Dysregulation of cellular iron homeostasis is considered to contribute to neural damage after ischemic stroke (Millerot-Serrurot et al., 2008; Texel et al., 2011; Garcia-Yebenes et al., 2012). Iron plays an important role in many physiological processes by catalyzing a variety of enzymatic reactions (Rouault and Tong, 2005). The reason for these various functions is the redox active nature of iron, which can transition between the ferrous (Fe2+) and ferric (Fe3+) states. Divalent ferrous iron (Fe2+) can react with hydrogen peroxide in the Fenton reaction to catalyze the formation of free radicals, which cause oxidative damage (Crielaard et al., 2017). Therefore, the levels of cellular iron needs to be tightly regulated via a complex system of interactions involving several cell surface and intracellular proteins (Hentze et al., 2004; Crielaard et al., 2017).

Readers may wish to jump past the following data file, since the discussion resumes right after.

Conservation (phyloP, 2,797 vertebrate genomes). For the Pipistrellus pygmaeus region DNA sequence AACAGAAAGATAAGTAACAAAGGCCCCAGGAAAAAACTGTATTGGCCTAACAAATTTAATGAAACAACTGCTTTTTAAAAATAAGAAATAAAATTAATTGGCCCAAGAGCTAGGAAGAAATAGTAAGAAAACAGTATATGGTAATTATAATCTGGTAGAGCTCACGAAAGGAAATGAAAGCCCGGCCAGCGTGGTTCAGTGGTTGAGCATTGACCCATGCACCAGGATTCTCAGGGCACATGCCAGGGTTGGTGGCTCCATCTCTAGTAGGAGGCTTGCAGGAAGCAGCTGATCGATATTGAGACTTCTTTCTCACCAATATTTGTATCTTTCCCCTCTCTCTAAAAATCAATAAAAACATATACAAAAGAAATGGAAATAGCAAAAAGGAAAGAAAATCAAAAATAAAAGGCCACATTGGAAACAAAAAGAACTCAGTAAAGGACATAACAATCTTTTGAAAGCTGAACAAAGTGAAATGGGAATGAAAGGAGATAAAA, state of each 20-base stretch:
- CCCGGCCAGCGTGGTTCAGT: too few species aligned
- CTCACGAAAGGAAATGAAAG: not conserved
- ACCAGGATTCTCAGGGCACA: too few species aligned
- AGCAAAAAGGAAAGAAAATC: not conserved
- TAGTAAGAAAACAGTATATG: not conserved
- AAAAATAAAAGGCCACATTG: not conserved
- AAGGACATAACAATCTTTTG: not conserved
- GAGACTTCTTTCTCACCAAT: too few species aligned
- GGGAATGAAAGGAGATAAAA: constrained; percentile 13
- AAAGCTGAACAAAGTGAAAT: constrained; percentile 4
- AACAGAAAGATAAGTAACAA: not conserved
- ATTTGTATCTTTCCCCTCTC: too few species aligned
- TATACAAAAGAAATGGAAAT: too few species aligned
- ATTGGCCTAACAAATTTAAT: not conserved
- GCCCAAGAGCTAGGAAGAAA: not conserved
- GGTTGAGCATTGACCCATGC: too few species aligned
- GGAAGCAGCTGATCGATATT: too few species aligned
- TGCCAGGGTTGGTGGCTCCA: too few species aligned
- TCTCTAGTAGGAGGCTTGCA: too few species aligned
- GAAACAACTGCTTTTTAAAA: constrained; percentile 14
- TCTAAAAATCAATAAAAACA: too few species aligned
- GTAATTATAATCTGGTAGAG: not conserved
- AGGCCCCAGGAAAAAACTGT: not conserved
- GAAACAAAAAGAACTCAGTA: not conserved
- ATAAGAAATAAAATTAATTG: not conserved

Ceruloplasmin (Cp) is a ferroxidase that safely converts ferrous (Fe2+) iron to its ferric (Fe3+) form (Williams et al., 1974; Calabrese et al., 1989). The soluble form of Cp is expressed by the liver and found in serum (Gitlin, 1988). We identified a glycosylphosphatidylinositol-anchored form of Cp (GPI-Cp) in the central nervous system (CNS) that is expressed by astrocytes (Patel and David, 1997; Patel et al., 2000; Jeong and David, 2003). We have also reported that GPI-Cp is expressed abundantly by meningeal cells that surround the brain and spinal cord (Mittal et al., 2003). The choroid plexus located in the ventricular spaces in the CNS, and which produces cerebrospinal fluid, expresses the soluble form of Cp (Patel and David, 1997). We provided early evidence that GPI-Cp partners with the iron efflux transporter ferroportin to regulate iron efflux from astrocytes (Jeong and David, 2003). We and others have reported that Cp gene knockout mice show disruption of iron homeostasis in the CNS and other tissues such as the liver (Harris et al., 1999; Patel et al., 2002) and lead to iron accumulation in the CNS with age (>18 months of age), resulting in free-radical mediated neuronal loss (Patel et al., 2002; Jeong and David, 2006). Other work also indicates that the absence of GPI-Cp results in the internalization and degradation of the iron exporter, ferroportin (Fpn), from the cell surface, which results in iron accumulation (De Domenico et al., 2007). Iron accumulation in the CNS and other organs, which increases with age is a characteristic feature of humans with aceruloplasminemia, which results from mutations in the Cp gene (Harris et al., 1995; Morita et al., 1995; Yoshida et al., 1995; Xu et al., 2004). We have also reported a slow accumulation of iron in the brain in Cp null mice with age (>18 months of age) (Patel et al., 2002; Jeong and David, 2006).